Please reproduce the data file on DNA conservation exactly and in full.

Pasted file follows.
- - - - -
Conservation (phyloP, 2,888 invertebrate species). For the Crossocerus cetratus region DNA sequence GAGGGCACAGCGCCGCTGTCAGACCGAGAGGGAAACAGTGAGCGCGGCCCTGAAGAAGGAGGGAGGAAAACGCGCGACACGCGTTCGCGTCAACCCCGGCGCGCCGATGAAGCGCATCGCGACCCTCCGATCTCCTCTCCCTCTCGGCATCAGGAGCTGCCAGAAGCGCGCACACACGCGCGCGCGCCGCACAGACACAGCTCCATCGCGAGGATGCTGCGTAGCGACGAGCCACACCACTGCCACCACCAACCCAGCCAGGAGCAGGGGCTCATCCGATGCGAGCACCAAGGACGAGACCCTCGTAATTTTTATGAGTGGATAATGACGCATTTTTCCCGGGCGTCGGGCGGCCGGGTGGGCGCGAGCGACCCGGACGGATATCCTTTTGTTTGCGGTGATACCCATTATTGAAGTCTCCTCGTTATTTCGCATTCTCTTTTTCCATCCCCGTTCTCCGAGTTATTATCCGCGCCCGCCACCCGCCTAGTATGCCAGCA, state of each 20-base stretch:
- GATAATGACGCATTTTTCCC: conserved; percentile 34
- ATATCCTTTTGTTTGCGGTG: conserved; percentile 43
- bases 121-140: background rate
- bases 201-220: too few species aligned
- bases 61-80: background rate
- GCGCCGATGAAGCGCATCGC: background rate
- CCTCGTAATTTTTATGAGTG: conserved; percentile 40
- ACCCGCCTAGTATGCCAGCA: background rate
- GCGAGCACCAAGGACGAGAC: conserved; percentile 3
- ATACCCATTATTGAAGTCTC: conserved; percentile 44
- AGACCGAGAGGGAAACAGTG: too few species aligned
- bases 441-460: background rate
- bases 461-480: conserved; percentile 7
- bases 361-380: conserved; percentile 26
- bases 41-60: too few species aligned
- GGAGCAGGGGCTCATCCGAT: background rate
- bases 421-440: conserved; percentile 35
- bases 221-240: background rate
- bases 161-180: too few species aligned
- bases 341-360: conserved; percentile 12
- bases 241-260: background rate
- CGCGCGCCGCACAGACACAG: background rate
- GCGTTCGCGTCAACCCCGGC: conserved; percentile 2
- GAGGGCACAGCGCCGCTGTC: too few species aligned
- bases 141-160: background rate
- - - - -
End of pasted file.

Conservation (phyloP, 2,888 invertebrate species). For the Crossocerus cetratus region DNA sequence GAGGGCACAGCGCCGCTGTCAGACCGAGAGGGAAACAGTGAGCGCGGCCCTGAAGAAGGAGGGAGGAAAACGCGCGACACGCGTTCGCGTCAACCCCGGCGCGCCGATGAAGCGCATCGCGACCCTCCGATCTCCTCTCCCTCTCGGCATCAGGAGCTGCCAGAAGCGCGCACACACGCGCGCGCGCCGCACAGACACAGCTCCATCGCGAGGATGCTGCGTAGCGACGAGCCACACCACTGCCACCACCAACCCAGCCAGGAGCAGGGGCTCATCCGATGCGAGCACCAAGGACGAGACCCTCGTAATTTTTATGAGTGGATAATGACGCATTTTTCCCGGGCGTCGGGCGGCCGGGTGGGCGCGAGCGACCCGGACGGATATCCTTTTGTTTGCGGTGATACCCATTATTGAAGTCTCCTCGTTATTTCGCATTCTCTTTTTCCATCCCCGTTCTCCGAGTTATTATCCGCGCCCGCCACCCGCCTAGTATGCCAGCA, state of each 20-base stretch:
- GATAATGACGCATTTTTCCC: conserved; percentile 34
- ATATCCTTTTGTTTGCGGTG: conserved; percentile 43
- bases 121-140: background rate
- bases 201-220: too few species aligned
- bases 61-80: background rate
- GCGCCGATGAAGCGCATCGC: background rate
- CCTCGTAATTTTTATGAGTG: conserved; percentile 40
- ACCCGCCTAGTATGCCAGCA: background rate
- GCGAGCACCAAGGACGAGAC: conserved; percentile 3
- ATACCCATTATTGAAGTCTC: conserved; percentile 44
- AGACCGAGAGGGAAACAGTG: too few species aligned
- bases 441-460: background rate
- bases 461-480: conserved; percentile 7
- bases 361-380: conserved; percentile 26
- bases 41-60: too few species aligned
- GGAGCAGGGGCTCATCCGAT: background rate
- bases 421-440: conserved; percentile 35
- bases 221-240: background rate
- bases 161-180: too few species aligned
- bases 341-360: conserved; percentile 12
- bases 241-260: background rate
- CGCGCGCCGCACAGACACAG: background rate
- GCGTTCGCGTCAACCCCGGC: conserved; percentile 2
- GAGGGCACAGCGCCGCTGTC: too few species aligned
- bases 141-160: background rate